In this passage we are given the third perspective. We can suffer for doing what is right.  What is God’s perspective? When that happens we must be ready to give testimony of our faith. There are several examples of this in scripture. I have experienced this innumerable times on this blog and on Facebook. If you stand firm and never waver on God’s Truth this will happen to you. That is when you are given the opportunity to testify of your faith.

1 Therefore, since Christ has suffered in the flesh, arm yourselves also with the same purpose, because he who has suffered in the flesh has ceased from sin, 2 so as to live the rest of the time in the flesh no longer for the lusts of men, but for the will of God. 1 Peter 4:1-2 (NASB) 

In this passage we are given the fourth perspective. We can suffer because of a determination to resist carnal desires. God’s perspective is that we are to no longer live to satisfy the lusts of the flesh, but for the will of God.

12 Beloved, do not be surprised at the fiery ordeal among you, which comes upon you for your testing, as though some strange thing were happening to you; 13 but to the degree that you share the sufferings of Christ, keep on rejoicing, so that also at the revelation of His glory you may rejoice with exultation. 14 If you are reviled for the name of Christ, you are blessed, because the Spirit of glory and of God rests on you. 1 Peter 4:12-14 (NASB) 

In this passage we are given the fifth perspective. Yes, we can suffer religious persecution. God’s perspective is that in this we are being partakers in Christ’s sufferings and should rejoice in this because we are blessed in that the Spirit of glory and of God rests on us.

19 Therefore, those also who suffer according to the will of God shall entrust their souls to a faithful Creator in doing what is right. 1 Peter 4:19 (NASB) 

In this passage we are given the sixth perspective. Christian suffering is part of God’s refining fire for spiritual growth. God’s perspective of this is that we must commit our lives to Him, He is faithful.

8 Be of sober spirit, be on the alert. Your adversary, the devil, prowls around like a roaring lion, seeking someone to devour. 9 But resist him, firm in your faith, knowing that the same experiences of suffering are being accomplished by your brethren who are in the world. 10 After you have suffered for a little while, the God of all grace, who called you to His eternal glory in Christ, will Himself perfect, confirm, strengthen and establish you. 11 To Him be dominion forever and ever. Amen. 1 Peter 5:8-11 (NASB)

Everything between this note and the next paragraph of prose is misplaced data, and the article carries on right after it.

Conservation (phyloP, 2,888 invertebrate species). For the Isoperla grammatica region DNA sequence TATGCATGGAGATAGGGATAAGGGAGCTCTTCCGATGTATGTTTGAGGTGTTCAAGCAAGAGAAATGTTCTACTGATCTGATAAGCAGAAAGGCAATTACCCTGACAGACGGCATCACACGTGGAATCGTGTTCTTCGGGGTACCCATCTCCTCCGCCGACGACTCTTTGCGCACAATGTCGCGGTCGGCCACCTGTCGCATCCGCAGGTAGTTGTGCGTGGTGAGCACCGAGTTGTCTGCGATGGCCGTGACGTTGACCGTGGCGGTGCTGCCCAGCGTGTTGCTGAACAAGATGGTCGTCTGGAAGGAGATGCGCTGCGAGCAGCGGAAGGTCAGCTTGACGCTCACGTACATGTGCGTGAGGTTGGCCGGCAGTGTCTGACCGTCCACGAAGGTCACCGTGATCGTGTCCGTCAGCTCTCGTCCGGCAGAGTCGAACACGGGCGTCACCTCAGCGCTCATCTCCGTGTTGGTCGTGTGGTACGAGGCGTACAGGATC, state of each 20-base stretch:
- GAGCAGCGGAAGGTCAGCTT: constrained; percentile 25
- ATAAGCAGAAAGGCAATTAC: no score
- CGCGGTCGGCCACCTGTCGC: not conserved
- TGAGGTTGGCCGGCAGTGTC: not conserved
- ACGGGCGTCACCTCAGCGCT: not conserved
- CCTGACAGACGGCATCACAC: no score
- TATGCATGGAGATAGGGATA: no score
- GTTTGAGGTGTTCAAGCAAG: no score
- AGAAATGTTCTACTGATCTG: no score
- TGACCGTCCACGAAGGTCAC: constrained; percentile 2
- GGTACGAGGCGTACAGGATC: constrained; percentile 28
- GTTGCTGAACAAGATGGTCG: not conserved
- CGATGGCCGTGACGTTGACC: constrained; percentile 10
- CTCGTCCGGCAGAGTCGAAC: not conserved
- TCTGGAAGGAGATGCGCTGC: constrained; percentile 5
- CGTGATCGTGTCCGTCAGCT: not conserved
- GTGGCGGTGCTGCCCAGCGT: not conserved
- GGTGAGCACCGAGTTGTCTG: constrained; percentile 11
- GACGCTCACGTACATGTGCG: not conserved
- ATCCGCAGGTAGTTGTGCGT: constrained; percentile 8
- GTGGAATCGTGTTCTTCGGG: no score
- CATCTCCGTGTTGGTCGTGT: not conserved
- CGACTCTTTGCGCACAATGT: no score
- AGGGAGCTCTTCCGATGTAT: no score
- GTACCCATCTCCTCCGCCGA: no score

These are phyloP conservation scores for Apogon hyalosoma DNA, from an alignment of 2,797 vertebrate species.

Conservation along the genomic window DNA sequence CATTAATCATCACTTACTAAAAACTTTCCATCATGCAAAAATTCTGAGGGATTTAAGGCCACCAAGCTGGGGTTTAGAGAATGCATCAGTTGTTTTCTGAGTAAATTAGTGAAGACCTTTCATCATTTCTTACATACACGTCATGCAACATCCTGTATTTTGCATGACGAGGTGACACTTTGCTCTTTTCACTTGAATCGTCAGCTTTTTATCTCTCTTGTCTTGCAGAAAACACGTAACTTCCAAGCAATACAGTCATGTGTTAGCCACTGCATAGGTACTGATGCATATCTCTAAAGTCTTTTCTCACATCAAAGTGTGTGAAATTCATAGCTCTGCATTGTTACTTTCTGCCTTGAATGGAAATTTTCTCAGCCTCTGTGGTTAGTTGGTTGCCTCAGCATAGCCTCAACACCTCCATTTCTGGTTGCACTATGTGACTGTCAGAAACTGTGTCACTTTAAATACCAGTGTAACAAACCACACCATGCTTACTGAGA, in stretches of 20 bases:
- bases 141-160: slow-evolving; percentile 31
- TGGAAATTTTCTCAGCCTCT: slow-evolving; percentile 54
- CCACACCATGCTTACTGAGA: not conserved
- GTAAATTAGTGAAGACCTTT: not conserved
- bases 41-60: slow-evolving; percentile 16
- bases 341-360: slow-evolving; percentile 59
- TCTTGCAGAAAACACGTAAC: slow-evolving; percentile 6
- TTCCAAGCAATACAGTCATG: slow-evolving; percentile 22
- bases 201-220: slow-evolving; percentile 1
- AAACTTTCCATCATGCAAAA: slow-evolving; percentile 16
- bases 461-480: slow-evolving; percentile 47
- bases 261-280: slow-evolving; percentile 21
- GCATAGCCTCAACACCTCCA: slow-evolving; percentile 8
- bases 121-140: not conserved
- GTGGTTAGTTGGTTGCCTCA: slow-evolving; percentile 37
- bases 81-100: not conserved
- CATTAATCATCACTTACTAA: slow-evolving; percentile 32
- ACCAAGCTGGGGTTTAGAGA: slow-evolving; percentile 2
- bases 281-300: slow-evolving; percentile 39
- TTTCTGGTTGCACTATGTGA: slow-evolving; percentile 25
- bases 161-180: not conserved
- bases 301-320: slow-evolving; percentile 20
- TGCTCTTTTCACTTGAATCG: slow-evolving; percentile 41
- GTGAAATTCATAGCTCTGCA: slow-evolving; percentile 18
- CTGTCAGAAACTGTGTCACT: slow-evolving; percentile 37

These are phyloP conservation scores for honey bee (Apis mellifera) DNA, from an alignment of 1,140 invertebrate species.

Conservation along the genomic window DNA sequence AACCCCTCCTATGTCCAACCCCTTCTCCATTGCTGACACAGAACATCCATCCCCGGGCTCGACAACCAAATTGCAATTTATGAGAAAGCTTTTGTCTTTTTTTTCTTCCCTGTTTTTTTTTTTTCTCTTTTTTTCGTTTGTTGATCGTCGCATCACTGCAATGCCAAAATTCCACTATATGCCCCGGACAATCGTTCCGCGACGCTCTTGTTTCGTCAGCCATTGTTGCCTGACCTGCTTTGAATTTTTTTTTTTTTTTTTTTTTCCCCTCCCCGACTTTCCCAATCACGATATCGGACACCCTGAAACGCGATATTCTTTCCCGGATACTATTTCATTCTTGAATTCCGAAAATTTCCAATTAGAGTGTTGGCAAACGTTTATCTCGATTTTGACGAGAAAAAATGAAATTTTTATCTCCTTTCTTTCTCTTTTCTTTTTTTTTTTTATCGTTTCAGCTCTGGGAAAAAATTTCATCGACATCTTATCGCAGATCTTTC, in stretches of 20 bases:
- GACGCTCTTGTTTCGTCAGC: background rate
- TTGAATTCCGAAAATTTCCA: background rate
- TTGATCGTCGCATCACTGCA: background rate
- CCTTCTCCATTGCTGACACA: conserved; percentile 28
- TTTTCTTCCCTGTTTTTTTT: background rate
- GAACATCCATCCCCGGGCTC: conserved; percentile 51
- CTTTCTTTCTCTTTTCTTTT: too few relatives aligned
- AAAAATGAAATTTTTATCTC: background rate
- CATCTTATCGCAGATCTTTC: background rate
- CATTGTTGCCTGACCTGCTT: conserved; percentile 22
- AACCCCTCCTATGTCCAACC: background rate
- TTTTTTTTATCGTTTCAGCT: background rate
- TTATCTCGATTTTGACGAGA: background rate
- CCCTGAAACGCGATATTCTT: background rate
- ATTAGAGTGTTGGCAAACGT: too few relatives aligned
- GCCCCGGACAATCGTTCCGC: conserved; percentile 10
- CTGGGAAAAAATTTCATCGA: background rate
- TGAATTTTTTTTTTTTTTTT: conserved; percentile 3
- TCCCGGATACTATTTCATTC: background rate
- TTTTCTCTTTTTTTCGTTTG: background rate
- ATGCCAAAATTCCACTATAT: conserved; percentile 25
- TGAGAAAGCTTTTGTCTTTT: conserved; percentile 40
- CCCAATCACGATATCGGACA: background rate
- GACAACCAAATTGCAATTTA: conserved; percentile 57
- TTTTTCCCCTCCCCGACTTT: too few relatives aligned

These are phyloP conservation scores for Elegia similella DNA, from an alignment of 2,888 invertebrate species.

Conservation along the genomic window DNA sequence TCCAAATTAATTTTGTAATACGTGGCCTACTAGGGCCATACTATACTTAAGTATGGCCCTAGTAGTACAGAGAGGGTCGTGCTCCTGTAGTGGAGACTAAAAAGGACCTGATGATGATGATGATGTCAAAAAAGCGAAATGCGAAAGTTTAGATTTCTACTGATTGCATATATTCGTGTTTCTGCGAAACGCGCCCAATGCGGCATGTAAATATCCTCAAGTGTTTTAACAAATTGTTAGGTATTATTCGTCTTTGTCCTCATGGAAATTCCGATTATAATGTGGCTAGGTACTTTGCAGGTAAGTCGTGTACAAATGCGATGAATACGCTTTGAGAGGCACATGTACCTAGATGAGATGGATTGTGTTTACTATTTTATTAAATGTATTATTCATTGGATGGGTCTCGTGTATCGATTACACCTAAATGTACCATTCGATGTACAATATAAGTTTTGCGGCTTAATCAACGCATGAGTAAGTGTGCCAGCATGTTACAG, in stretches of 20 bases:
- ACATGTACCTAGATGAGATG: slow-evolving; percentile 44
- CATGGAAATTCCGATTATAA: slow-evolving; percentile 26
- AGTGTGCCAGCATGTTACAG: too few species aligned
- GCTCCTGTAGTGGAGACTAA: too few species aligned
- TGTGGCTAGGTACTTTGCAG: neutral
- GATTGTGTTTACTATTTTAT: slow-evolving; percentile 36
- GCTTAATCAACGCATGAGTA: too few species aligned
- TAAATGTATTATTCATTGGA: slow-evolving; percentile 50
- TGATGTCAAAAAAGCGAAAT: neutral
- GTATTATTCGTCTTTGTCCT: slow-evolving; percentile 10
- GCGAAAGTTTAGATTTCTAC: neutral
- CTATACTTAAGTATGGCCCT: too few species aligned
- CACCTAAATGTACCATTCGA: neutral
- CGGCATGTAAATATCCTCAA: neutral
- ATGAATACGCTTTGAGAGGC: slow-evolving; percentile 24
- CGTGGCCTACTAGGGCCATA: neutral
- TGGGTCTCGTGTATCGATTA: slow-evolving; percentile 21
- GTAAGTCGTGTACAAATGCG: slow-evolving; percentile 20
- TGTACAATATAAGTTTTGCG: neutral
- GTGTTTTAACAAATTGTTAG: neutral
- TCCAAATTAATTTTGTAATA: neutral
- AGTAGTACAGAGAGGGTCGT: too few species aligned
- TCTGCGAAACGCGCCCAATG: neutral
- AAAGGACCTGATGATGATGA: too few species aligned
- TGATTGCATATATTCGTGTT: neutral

In this passage we have the seventh and final perspective. Christian suffering can come from an attack from Satan. What is God’s perspective? We are to resist Satan, be steadfast in faith knowing that all who are truly in the faith are going through that same thing.

In v10 we are given a promise, “After you have suffered for a little while, the God of all grace, who called you to His eternal glory in Christ, will Himself perfect, confirm, strengthen and establish you.” 

Soli Deo Gloria!

2 thoughts on “Christian suffering in divine perspective

  1. No wonder the discussion groups attack you – you’re not an advocate of “God loves you and has a wonderful plan for your life.” Instead, your message is “God loves His elect and has a suffering plan for their lives.” But although He fashions our trials to conform us to the image of His Son and to cause us to depend on Him, He then provides the strength we need to endure and persevere through them, for without Christ we can do nothing. The elect accept the suffering, proving their saving faith, for it drives them closer to their Savior. The elect have ears to hear the truth and love the truth, for it reflects the image of Christ. Those who have itching ears are desiring a “wonderful plan” for they are attached to this temporary life and not watching for the return of Jesus.

    Even so, come quickly Lord Jesus.